Figure 3. Diagram of Incident
CAUSE OF DEATH
The cause of death was listed on the death certificate as blunt force injuries of the trunk.
Recommendation #1: Facilities should be properly designed and unloading procedures modified to promote safety.
Discussion: The unloading area of the facility involved in the incident had two ramps that were used; one was angled 90 degrees to the door opening, and the other was directly across from the door opening. The unloading ramp that is directly opposite the door opening is the preferred design because it allows the payloader operators to see any trucks remaining in the area prior to exiting the building.
Recommendation #2: Truck drivers should pull dump trucks a safe distance away from the unloading area prior to securing the tailgate. Companies should consider instituting policies that specify this distance.
Discussion: In this scenario, the truck driver unloaded the sludge material and then moved only 29 feet from the pile edge before stopping to close the tailgate and secure his load. Most of the truck drivers at this facility move a distance of 90 feet away prior to securing the tailgate, although there is no written policy for this. In other industries such as the landfill industry, truck drivers are required to move a specified distance away from the working face prior to dismounting and closing the tailgates of their trucks. Instituting this type of policy at recycling facility would remove the truck driver from a potentially hazardous area where payloaders and other heavy equipment are operated.
Recommendation #3: Payloader operators should survey the surrounding area prior to backing up.
Discussion: In this scenario, the payloader operator did not expect any vehicles to be outside of the door as he backed through the doorway. Prior to backing up, heavy equipment operators should double check traffic areas. Direct visual sight and the use of mirrors can also help with this. In addition to backing beepers, supplementary warning devices should also be considered such as strobe lights, video monitors, and infrared detection systems.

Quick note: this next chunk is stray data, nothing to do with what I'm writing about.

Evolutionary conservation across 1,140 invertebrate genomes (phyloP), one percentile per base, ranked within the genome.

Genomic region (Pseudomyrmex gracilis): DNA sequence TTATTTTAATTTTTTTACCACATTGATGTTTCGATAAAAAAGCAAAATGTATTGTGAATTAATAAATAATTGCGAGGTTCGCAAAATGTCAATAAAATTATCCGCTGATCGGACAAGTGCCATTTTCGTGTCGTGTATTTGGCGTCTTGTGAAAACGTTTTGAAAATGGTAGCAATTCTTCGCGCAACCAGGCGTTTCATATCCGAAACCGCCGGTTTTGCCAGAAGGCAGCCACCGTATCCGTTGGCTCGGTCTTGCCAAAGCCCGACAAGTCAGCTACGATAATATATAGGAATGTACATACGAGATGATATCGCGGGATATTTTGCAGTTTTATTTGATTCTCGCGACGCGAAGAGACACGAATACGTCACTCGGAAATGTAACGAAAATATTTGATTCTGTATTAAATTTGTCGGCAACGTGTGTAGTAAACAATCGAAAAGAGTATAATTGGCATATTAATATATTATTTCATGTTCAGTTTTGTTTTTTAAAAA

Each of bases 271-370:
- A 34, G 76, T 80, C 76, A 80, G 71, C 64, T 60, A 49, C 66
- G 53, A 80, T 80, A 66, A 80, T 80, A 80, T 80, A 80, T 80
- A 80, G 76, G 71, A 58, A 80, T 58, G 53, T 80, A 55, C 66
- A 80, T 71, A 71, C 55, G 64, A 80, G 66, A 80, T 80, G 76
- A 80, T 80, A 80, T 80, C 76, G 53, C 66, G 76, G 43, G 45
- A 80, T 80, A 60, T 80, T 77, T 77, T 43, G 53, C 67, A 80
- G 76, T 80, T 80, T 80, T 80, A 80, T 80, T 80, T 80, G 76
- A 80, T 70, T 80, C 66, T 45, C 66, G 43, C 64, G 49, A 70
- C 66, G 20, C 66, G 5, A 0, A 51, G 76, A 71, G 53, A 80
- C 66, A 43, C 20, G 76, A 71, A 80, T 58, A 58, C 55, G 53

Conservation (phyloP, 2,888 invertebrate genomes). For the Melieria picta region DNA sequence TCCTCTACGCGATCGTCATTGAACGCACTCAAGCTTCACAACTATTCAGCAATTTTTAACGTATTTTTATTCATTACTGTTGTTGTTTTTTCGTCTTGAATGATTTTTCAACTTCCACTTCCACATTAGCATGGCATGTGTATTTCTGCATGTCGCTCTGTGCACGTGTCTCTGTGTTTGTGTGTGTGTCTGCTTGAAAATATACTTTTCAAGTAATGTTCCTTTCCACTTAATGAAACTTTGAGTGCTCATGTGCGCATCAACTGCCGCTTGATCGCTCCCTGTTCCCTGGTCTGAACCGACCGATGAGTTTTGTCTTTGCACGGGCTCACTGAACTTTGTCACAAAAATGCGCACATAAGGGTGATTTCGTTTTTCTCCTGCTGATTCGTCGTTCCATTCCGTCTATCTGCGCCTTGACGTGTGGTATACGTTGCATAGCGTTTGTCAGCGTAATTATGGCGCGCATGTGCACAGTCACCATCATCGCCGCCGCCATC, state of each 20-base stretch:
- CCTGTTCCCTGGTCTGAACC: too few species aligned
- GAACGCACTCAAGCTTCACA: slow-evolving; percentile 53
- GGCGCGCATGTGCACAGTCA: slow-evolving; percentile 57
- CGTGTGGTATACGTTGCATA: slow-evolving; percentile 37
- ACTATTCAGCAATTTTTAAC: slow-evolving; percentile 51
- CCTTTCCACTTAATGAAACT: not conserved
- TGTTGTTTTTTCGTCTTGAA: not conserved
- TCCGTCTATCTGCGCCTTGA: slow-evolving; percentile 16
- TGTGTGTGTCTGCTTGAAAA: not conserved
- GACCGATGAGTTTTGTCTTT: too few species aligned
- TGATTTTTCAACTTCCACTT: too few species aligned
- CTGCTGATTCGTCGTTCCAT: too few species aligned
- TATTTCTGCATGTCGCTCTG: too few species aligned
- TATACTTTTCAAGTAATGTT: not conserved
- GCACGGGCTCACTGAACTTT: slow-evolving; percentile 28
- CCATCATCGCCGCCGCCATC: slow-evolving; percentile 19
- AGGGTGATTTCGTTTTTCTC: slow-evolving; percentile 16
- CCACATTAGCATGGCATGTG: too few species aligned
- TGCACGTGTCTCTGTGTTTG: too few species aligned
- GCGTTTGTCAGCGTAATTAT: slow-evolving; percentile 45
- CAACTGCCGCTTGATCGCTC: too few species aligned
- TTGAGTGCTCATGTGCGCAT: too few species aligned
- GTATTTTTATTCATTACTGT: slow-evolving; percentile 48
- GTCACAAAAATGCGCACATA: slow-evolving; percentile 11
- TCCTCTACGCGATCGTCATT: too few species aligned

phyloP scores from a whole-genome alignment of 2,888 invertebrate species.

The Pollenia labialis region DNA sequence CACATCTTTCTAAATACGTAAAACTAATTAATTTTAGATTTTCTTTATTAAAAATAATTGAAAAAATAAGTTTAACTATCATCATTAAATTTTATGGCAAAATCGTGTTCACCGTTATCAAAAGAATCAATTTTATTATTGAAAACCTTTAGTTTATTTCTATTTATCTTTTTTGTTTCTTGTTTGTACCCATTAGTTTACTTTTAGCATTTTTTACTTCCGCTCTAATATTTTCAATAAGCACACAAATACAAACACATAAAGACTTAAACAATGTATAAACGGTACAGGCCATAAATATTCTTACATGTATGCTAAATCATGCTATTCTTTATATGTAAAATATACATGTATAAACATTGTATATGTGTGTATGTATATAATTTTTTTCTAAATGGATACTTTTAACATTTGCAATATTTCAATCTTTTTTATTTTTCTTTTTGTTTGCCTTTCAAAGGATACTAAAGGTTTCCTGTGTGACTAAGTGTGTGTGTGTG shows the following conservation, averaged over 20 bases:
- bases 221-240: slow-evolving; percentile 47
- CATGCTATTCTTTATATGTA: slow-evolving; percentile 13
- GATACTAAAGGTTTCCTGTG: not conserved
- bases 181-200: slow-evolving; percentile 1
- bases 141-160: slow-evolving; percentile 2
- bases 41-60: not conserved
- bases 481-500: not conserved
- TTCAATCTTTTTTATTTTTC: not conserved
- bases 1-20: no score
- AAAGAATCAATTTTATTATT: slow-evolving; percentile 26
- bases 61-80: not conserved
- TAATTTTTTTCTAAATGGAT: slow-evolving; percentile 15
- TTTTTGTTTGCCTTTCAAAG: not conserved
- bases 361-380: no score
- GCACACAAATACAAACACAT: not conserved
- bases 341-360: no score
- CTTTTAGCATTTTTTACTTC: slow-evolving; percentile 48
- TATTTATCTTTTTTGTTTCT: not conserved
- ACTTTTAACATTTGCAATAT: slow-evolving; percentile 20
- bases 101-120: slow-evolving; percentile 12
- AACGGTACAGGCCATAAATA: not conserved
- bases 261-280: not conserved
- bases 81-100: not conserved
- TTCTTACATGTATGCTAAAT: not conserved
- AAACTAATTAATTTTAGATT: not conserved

Recommendation #4: Safety devices should be checked at each shift change to ensure proper operation. Additional safety devices should be installed in areas of high traffic.
Discussion: In this scenario, safety devices such as backing beepers and lights may not have been working properly at the time of the incident. These devices should be checked at the shift change of each operator to ensure their proper operation. Additional safety devices on the building and loading area such as convex mirrors and flagging could be used to help identify when other vehicles are in the area.
New York FACE Program Report No. 02NY007 http://www.health.ny.gov/environmental/investigations/face/02ny007.htmexternal icon
The Fatality Assessment and Control (FACE) program is one of many workplace health and safety programs administered by the New York State Department of Health (NYS DOH). It is a research program designed to identify and study fatal occupational injuries. Under a cooperative agreement with the National Institute for Occupational Safety and Health (NIOSH), the NYS DOH FACE program collects information on occupational fatalities in New York State (excluding New York City) and targets specific types of fatalities for evaluation. NYS FACE investigators evaluate information from multiple sources. Findings are summarized in narrative reports that include recommendations for preventing similar events in the future. These recommendations are distributed to employers, workers, and other organizations interested in promoting workplace safety. The FACE program does not determine fault or legal liability associated with a fatal incident. Names of employers, victims and/or witnesses are not included in written investigative reports or other databases to protect the confidentiality of those who voluntarily participate in the program.
To contact New York State FACE program personnel regarding State-based FACE reports, please use information listed on the Contact Sheet on the NIOSH FACE web site. Please contact In-house FACE program personnel regarding In-house FACE reports and to gain assistance when State-FACE program personnel cannot be reached.